I made a comment on Instagram about reading the right book at the right time, and that's what happened with this one. I have just binge watched the first two seasons of Nashville (This is relevant due to the Dolly connection...) and then there's Friday Night Lights which is one of my all time favourite TV series, so I am a little bit in love with these parts of the world, namely Tennessee in the case of Nashville and Texas in the case of Friday Night Lights and the wonderful Dumplin'.
Here's what the blurb has to say:
Self-proclaimed fat girl Willowdean Dickson (dubbed "Dumplin'" by her former beauty queen mom) has always been at home in her own skin.
Her thoughts on having the ultimate bikini body? Put a bikini on your body.
With her all-American-beauty best friend, Ellen, by her side, things have always worked . . . until Will takes a job at Harpy's, the local fast-food joint. There she meets Private School Bo, a hot former jock. Will isn't surprised to find herself attracted to Bo. But she is surprised when he seems to like her back.
Instead of finding new heights of self-assurance in her relationship with Bo, Will starts to doubt herself. So she sets out to take back her confidence by doing the most horrifying thing she can imagine: entering the Miss Clover City beauty pageant—along with several other unlikely candidates—to show the world that she deserves to be up there as much as any twiggy girl does. Along the way, she'll shock the hell out of Clover City—and maybe herself most of all.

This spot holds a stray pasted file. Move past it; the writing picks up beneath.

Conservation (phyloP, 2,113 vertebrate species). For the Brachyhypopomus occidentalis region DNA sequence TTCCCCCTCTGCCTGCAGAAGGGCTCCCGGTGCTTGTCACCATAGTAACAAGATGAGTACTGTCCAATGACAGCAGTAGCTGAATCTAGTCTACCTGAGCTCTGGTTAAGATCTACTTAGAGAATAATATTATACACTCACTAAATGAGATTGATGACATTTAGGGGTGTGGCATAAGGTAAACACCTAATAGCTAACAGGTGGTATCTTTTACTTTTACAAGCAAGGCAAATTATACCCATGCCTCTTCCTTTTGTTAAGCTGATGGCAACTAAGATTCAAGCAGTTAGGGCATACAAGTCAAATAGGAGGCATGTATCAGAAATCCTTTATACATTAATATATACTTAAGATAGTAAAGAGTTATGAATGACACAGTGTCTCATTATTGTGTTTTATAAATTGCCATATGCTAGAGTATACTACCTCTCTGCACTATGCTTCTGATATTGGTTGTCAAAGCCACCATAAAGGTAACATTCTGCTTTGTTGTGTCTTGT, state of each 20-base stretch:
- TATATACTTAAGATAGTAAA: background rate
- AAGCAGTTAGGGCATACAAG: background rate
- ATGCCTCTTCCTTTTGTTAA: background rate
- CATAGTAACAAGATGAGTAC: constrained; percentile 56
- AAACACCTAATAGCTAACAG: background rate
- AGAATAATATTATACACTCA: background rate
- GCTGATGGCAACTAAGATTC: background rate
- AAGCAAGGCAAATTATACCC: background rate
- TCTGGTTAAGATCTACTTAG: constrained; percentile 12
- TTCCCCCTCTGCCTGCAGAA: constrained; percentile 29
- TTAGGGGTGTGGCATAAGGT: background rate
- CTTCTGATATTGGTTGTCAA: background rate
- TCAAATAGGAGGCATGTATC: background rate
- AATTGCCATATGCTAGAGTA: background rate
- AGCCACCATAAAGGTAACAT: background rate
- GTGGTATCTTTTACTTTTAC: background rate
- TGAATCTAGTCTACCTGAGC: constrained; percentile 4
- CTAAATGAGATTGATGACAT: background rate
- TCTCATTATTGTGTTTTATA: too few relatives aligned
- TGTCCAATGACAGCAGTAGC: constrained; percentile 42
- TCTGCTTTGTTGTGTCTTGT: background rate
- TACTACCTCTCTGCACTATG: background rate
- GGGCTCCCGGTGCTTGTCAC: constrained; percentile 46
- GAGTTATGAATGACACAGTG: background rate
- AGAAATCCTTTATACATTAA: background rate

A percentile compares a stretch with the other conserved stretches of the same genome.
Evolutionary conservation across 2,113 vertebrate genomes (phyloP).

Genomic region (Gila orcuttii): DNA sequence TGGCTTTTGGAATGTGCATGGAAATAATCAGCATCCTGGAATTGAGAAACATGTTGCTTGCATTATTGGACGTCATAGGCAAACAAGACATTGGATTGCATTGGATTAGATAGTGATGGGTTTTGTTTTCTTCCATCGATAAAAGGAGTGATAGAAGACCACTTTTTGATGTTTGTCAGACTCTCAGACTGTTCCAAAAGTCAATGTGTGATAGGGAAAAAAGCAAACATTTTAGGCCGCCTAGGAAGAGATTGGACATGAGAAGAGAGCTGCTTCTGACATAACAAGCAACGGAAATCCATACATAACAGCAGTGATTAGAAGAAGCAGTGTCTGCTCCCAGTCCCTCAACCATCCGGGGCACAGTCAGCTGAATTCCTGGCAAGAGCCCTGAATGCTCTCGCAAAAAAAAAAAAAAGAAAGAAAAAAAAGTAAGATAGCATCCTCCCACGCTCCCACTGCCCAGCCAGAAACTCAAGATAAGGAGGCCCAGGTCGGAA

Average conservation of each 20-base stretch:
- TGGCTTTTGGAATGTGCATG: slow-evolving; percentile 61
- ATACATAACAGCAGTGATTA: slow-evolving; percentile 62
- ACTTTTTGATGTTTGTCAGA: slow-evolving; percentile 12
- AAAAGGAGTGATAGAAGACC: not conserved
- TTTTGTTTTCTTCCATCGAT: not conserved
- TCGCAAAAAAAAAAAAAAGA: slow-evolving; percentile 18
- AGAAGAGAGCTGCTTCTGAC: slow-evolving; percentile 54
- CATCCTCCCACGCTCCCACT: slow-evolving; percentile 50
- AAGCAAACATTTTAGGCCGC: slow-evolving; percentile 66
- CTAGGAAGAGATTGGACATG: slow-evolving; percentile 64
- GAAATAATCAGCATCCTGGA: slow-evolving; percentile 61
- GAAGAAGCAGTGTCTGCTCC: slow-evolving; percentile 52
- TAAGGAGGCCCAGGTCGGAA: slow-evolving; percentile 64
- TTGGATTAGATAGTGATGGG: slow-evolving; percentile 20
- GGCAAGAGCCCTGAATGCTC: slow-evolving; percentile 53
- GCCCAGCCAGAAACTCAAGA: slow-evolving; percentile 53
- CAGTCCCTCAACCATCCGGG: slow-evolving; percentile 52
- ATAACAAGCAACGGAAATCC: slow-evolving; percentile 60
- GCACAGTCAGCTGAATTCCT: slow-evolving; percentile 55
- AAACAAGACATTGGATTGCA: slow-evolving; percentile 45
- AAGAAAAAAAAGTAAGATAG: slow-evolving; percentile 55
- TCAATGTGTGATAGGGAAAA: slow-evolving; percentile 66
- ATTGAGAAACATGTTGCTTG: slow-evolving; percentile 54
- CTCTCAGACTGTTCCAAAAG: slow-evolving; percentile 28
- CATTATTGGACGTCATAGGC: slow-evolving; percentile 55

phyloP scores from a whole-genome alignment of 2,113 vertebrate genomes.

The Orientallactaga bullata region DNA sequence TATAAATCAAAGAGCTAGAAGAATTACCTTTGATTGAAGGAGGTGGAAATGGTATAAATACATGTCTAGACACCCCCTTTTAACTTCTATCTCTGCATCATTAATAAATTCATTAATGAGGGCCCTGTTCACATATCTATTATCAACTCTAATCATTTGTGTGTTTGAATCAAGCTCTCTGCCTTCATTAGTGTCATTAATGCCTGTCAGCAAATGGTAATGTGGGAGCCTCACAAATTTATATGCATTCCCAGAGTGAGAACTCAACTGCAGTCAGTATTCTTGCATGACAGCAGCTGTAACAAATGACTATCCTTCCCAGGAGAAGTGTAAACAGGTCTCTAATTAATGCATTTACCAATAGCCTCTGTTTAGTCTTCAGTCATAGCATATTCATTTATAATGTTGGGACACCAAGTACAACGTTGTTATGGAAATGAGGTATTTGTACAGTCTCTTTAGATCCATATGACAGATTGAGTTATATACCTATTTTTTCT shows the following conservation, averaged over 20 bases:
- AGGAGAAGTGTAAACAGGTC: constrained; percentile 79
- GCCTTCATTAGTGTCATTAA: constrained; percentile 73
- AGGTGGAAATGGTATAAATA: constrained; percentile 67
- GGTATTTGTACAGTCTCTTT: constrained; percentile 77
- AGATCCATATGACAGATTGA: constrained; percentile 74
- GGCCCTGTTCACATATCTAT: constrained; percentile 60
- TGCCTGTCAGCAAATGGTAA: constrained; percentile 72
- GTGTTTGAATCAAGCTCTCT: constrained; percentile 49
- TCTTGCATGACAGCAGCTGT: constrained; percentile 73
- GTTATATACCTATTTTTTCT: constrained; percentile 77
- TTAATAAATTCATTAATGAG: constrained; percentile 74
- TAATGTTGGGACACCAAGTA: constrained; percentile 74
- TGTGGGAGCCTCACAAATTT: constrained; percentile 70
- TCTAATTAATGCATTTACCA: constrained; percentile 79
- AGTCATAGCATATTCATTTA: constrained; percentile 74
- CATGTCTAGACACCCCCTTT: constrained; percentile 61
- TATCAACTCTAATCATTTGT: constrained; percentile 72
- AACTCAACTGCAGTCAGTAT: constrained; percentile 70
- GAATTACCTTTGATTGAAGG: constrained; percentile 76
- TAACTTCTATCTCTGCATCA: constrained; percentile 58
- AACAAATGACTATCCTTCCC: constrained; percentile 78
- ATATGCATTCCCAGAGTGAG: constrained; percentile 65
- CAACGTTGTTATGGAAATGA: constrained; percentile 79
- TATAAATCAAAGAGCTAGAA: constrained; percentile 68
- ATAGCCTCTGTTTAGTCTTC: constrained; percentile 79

With starry Texas nights, red candy suckers, Dolly Parton songs, and a wildly unforgettable heroine—Dumplin' is guaranteed to steal your heart.
If watching Nashville made me go and download the soundtracks and play on repeat, this book made me download Dolly Parton's Jolene, play it loud and sing it at the top of my voice. It's a book that makes you want to stand up and cheer for Willowdean.
One of the good things about Willowdean as a character is that while she is at home in her body (something we should all strive to be no matter what size we are) she is still human. While she may not have body issues, she still has to deal with universal issues including boys, friends and family, generally surviving being a teenage girl.
I will admit now that I did not read Julie Murphy's first book Side Effects May Vary, but it now at the top of my TBR pile.
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